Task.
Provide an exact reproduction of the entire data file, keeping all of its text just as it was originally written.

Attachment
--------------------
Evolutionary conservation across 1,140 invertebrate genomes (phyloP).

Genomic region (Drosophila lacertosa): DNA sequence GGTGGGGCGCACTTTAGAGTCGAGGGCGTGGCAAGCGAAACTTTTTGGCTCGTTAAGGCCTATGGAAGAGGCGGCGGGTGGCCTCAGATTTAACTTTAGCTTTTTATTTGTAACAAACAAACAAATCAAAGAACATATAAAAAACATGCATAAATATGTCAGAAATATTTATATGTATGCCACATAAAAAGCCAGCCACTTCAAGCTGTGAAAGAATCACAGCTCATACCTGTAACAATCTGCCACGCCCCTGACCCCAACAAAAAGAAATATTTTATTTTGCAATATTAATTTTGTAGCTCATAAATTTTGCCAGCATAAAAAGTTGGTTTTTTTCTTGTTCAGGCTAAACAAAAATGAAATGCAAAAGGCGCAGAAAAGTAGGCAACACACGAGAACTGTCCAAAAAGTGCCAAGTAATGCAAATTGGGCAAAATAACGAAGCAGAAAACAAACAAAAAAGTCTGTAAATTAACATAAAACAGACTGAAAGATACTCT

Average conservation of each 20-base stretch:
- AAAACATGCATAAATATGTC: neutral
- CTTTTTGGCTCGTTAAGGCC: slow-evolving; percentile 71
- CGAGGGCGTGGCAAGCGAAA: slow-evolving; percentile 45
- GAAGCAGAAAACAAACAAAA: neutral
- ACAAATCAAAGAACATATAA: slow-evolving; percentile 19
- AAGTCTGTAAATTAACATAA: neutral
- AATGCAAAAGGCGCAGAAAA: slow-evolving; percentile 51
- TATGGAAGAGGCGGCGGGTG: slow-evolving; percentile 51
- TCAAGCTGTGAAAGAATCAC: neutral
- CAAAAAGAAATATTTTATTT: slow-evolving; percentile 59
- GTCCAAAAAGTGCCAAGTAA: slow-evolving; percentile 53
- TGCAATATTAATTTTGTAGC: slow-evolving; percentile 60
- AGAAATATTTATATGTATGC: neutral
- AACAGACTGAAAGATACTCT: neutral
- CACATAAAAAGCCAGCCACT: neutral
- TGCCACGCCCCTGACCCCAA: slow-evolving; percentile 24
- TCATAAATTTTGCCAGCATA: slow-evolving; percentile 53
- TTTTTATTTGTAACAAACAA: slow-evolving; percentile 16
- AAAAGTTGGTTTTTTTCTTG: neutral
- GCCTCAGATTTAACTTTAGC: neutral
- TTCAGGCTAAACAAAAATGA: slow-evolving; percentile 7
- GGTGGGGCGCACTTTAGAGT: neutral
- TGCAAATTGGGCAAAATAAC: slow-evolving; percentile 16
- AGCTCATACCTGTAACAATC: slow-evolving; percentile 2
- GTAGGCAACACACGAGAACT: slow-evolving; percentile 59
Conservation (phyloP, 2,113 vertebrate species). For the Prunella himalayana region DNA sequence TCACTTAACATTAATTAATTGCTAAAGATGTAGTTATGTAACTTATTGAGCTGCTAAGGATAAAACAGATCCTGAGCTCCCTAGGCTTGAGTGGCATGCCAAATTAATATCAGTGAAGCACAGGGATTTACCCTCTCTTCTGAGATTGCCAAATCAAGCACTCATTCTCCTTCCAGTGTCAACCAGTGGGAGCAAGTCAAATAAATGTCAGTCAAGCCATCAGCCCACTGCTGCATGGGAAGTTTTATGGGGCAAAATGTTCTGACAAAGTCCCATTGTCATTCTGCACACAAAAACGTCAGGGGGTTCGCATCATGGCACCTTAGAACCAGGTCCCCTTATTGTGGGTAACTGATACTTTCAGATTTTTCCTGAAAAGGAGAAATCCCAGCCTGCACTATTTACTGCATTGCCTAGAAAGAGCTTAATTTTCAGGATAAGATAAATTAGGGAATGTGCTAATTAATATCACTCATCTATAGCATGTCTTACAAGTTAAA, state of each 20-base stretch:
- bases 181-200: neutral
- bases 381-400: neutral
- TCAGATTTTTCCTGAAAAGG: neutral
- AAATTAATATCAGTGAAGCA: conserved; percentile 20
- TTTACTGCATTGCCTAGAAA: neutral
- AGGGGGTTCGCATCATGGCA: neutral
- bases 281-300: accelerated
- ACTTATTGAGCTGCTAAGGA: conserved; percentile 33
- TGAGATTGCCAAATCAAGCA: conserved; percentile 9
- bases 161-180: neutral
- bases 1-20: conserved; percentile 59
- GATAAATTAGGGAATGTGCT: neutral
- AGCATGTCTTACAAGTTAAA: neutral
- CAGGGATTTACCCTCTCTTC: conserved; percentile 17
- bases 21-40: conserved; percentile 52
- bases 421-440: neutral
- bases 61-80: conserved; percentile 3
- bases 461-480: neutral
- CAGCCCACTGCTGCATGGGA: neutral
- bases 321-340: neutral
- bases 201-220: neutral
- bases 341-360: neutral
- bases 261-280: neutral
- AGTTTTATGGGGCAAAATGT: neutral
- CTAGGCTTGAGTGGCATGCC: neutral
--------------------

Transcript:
Evolutionary conservation across 1,140 invertebrate genomes (phyloP).

Genomic region (Drosophila lacertosa): DNA sequence GGTGGGGCGCACTTTAGAGTCGAGGGCGTGGCAAGCGAAACTTTTTGGCTCGTTAAGGCCTATGGAAGAGGCGGCGGGTGGCCTCAGATTTAACTTTAGCTTTTTATTTGTAACAAACAAACAAATCAAAGAACATATAAAAAACATGCATAAATATGTCAGAAATATTTATATGTATGCCACATAAAAAGCCAGCCACTTCAAGCTGTGAAAGAATCACAGCTCATACCTGTAACAATCTGCCACGCCCCTGACCCCAACAAAAAGAAATATTTTATTTTGCAATATTAATTTTGTAGCTCATAAATTTTGCCAGCATAAAAAGTTGGTTTTTTTCTTGTTCAGGCTAAACAAAAATGAAATGCAAAAGGCGCAGAAAAGTAGGCAACACACGAGAACTGTCCAAAAAGTGCCAAGTAATGCAAATTGGGCAAAATAACGAAGCAGAAAACAAACAAAAAAGTCTGTAAATTAACATAAAACAGACTGAAAGATACTCT

Average conservation of each 20-base stretch:
- AAAACATGCATAAATATGTC: neutral
- CTTTTTGGCTCGTTAAGGCC: slow-evolving; percentile 71
- CGAGGGCGTGGCAAGCGAAA: slow-evolving; percentile 45
- GAAGCAGAAAACAAACAAAA: neutral
- ACAAATCAAAGAACATATAA: slow-evolving; percentile 19
- AAGTCTGTAAATTAACATAA: neutral
- AATGCAAAAGGCGCAGAAAA: slow-evolving; percentile 51
- TATGGAAGAGGCGGCGGGTG: slow-evolving; percentile 51
- TCAAGCTGTGAAAGAATCAC: neutral
- CAAAAAGAAATATTTTATTT: slow-evolving; percentile 59
- GTCCAAAAAGTGCCAAGTAA: slow-evolving; percentile 53
- TGCAATATTAATTTTGTAGC: slow-evolving; percentile 60
- AGAAATATTTATATGTATGC: neutral
- AACAGACTGAAAGATACTCT: neutral
- CACATAAAAAGCCAGCCACT: neutral
- TGCCACGCCCCTGACCCCAA: slow-evolving; percentile 24
- TCATAAATTTTGCCAGCATA: slow-evolving; percentile 53
- TTTTTATTTGTAACAAACAA: slow-evolving; percentile 16
- AAAAGTTGGTTTTTTTCTTG: neutral
- GCCTCAGATTTAACTTTAGC: neutral
- TTCAGGCTAAACAAAAATGA: slow-evolving; percentile 7
- GGTGGGGCGCACTTTAGAGT: neutral
- TGCAAATTGGGCAAAATAAC: slow-evolving; percentile 16
- AGCTCATACCTGTAACAATC: slow-evolving; percentile 2
- GTAGGCAACACACGAGAACT: slow-evolving; percentile 59
Conservation (phyloP, 2,113 vertebrate species). For the Prunella himalayana region DNA sequence TCACTTAACATTAATTAATTGCTAAAGATGTAGTTATGTAACTTATTGAGCTGCTAAGGATAAAACAGATCCTGAGCTCCCTAGGCTTGAGTGGCATGCCAAATTAATATCAGTGAAGCACAGGGATTTACCCTCTCTTCTGAGATTGCCAAATCAAGCACTCATTCTCCTTCCAGTGTCAACCAGTGGGAGCAAGTCAAATAAATGTCAGTCAAGCCATCAGCCCACTGCTGCATGGGAAGTTTTATGGGGCAAAATGTTCTGACAAAGTCCCATTGTCATTCTGCACACAAAAACGTCAGGGGGTTCGCATCATGGCACCTTAGAACCAGGTCCCCTTATTGTGGGTAACTGATACTTTCAGATTTTTCCTGAAAAGGAGAAATCCCAGCCTGCACTATTTACTGCATTGCCTAGAAAGAGCTTAATTTTCAGGATAAGATAAATTAGGGAATGTGCTAATTAATATCACTCATCTATAGCATGTCTTACAAGTTAAA, state of each 20-base stretch:
- bases 181-200: neutral
- bases 381-400: neutral
- TCAGATTTTTCCTGAAAAGG: neutral
- AAATTAATATCAGTGAAGCA: conserved; percentile 20
- TTTACTGCATTGCCTAGAAA: neutral
- AGGGGGTTCGCATCATGGCA: neutral
- bases 281-300: accelerated
- ACTTATTGAGCTGCTAAGGA: conserved; percentile 33
- TGAGATTGCCAAATCAAGCA: conserved; percentile 9
- bases 161-180: neutral
- bases 1-20: conserved; percentile 59
- GATAAATTAGGGAATGTGCT: neutral
- AGCATGTCTTACAAGTTAAA: neutral
- CAGGGATTTACCCTCTCTTC: conserved; percentile 17
- bases 21-40: conserved; percentile 52
- bases 421-440: neutral
- bases 61-80: conserved; percentile 3
- bases 461-480: neutral
- CAGCCCACTGCTGCATGGGA: neutral
- bases 321-340: neutral
- bases 201-220: neutral
- bases 341-360: neutral
- bases 261-280: neutral
- AGTTTTATGGGGCAAAATGT: neutral
- CTAGGCTTGAGTGGCATGCC: neutral